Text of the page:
These are my top five favourite things about Germany:
1. High Tolerance. For a number of decades now Germans have been severely criticised by the rest of the world for their past lack of tolerance which led to horrific consequences. As a result, Germans have taken it upon themselves to be very tolerant now. Super tolerant in fact. Take for example, the laws which enshrine personal freedom in Germany. You do not have to vote, you do not have to wear a bicycle helmet. Aged care patients cannot be restrained even if they have Alzheimers (which may lead to problems if they wander). You can smoke and drink from an early age.
These freedoms are all balanced in Germany by a culture which values personal and group responsibility. You are expected to acted in a responsible manner to the rest of the people around you. For example, you are expected to wait at pedestrian lights until they go green, even if there are no cars, as a role model for children.
This is not an unspoken thing. If you do the wrong thing, German people will speak out. Take for example the time I did not appreciate I was trying to park in a spot reserved for the disabled. Responsible German citizens driving past stopped to inform me of my error. They weren’t abusive or nasty, they were just doing their civic duty and informing me. Luckily they spoke enough English for me to understand their message.
2. Low Consumerism. What a blessing this is and it is evident in a number of ways. For example, shops do not open on Sundays. Whilst I found this a real problem at first, I now appreciate it. It almost forces you to get out there and do something like visit an art gallery, go for a ride, eat out with friends, or my favourite, drive really fast on the autobahn.
You do not get masses of advertising brochures in your letter box. There are not huge stores everywhere trying to foist their cheap and short lived stuff on you. People do not have large backyards filled with cheap plastic toys for their children. People do not have large houses filled with things they are trying to pay off on their credit cards. Maybe this is why Germany’s consumer debt is so low. That, and the fact that it is extremely hard to get a credit card issued to you by your bank.
3. Great Roads. There is always road work occurring in Germany. The result is that Germany has roads that are in good condition. Plus, they are really well planned. You know how roads can become clogged because two roads are merging and there is more traffic coming from one way than another or something like that? Well, this just does not seem to occur in Germany. All the roads seem to be really well designed so that these sorts of problems do not occur.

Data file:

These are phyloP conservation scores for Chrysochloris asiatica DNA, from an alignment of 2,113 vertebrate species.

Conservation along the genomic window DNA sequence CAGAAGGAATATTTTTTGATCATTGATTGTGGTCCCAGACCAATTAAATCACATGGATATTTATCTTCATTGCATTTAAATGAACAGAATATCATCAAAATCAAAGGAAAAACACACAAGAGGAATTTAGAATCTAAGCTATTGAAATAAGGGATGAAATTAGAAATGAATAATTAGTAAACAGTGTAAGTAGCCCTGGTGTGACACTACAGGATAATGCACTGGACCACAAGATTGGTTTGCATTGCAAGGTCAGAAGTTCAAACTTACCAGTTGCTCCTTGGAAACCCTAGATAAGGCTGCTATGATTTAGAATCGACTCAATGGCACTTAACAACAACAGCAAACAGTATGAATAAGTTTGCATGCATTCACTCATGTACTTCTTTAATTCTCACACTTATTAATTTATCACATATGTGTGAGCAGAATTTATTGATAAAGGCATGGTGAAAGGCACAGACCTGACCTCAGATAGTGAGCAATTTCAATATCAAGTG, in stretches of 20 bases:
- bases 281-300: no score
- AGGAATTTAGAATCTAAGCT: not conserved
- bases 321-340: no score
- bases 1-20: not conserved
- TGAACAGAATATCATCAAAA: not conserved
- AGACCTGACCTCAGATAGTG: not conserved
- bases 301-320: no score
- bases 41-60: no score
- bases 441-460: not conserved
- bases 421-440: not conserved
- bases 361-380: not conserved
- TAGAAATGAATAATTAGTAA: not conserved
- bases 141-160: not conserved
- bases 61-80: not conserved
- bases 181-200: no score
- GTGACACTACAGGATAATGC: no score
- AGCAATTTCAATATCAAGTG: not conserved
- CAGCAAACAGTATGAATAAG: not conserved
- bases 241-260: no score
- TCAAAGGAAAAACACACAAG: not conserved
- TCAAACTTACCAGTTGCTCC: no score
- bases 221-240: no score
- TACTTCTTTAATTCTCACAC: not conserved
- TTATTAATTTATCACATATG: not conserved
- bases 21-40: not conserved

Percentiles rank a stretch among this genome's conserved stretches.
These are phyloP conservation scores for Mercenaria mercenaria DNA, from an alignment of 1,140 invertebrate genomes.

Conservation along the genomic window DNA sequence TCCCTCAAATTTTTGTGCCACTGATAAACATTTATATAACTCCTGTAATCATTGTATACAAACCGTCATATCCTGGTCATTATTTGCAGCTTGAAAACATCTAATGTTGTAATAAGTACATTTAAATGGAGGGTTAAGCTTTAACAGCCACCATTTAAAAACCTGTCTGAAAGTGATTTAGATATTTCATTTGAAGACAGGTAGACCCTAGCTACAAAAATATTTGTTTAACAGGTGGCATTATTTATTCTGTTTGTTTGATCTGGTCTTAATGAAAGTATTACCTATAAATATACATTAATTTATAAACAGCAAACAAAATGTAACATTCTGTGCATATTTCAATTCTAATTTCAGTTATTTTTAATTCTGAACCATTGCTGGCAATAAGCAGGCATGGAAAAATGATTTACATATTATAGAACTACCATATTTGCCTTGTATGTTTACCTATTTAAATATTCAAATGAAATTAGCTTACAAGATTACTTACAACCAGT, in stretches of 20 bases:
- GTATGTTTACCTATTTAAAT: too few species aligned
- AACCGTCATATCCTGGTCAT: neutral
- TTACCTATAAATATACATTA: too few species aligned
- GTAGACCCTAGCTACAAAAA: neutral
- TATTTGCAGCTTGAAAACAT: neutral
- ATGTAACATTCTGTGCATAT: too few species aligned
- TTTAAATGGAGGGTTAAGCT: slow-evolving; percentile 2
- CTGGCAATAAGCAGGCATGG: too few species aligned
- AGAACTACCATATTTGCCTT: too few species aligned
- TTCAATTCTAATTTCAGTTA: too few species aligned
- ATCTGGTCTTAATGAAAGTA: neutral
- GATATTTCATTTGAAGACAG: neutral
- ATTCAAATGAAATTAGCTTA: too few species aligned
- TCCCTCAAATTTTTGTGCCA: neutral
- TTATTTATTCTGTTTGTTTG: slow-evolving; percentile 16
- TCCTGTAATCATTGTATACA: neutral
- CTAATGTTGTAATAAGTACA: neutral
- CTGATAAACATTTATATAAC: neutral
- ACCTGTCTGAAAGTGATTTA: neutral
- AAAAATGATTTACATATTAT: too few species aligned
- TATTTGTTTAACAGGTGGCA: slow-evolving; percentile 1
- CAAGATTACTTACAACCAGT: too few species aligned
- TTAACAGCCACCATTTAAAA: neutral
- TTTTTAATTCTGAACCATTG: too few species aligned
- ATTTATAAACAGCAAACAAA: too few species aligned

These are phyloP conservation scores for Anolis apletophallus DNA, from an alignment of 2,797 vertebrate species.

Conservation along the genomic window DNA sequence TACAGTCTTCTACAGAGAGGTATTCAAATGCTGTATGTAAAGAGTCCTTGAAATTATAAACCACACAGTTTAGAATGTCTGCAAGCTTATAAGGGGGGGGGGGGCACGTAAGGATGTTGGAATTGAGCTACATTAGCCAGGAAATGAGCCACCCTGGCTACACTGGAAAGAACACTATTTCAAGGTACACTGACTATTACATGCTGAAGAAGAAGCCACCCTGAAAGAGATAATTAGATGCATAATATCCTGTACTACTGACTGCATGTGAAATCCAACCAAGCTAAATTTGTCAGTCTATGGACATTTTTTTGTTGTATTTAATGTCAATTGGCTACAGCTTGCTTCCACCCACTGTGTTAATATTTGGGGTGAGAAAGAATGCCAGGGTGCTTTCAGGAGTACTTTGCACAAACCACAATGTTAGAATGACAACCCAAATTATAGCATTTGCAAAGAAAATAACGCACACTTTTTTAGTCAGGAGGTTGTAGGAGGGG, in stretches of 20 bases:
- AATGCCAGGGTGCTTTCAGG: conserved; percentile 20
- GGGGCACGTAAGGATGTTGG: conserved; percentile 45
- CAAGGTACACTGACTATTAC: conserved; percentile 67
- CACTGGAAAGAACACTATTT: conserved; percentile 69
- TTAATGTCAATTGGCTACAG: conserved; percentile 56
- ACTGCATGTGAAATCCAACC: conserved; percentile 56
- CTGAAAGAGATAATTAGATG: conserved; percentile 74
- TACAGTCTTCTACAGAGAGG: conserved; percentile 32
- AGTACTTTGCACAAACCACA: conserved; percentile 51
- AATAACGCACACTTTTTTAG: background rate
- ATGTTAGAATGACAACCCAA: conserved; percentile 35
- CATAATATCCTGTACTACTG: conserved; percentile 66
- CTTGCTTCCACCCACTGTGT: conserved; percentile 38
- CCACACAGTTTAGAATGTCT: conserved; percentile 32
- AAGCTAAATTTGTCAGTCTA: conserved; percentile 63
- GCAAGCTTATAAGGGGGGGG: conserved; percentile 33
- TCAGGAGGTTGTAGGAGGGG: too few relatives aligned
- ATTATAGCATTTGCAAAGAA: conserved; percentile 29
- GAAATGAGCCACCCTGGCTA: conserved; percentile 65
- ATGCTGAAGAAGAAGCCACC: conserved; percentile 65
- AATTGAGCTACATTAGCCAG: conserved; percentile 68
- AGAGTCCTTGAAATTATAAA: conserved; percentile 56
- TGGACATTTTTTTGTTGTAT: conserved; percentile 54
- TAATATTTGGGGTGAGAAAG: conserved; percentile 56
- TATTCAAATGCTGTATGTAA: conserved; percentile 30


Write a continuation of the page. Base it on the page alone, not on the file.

Maybe the people who plan these things have Masters Degrees or something. It is actually common for people in Germany to 1) Have qualifications no matter what it is they do and 2) to go on to Masters after achieving a Bachelors degree.
Don’t get me wrong, traffic jams occur all the time in Germany, when there are road works. And road works occur all the time. At least you know it is temporary.
4. Fabulous Public Transport. Public transport stations in Germany generally have electronic signs announcing when the next train, tram or bus is due. I always look at these signs with amazement as they announce the one or two minute wait. One or two minutes! In Australia it would be common to be waiting 20 to 30 minutes.
5. Cakes and Bread. Seriously, you have not tasted the real McCoy until you have tasted German cakes and bread. These things have real flavour and texture. Cakes are airy but not dry, pastries full of butter and the breads I choose are chewy and full of grain, just how I like it. The variety is astounding and it has taken me a good two years just to work my way through all the different types of cheese cake. I have my work cut out for me, I can tell you.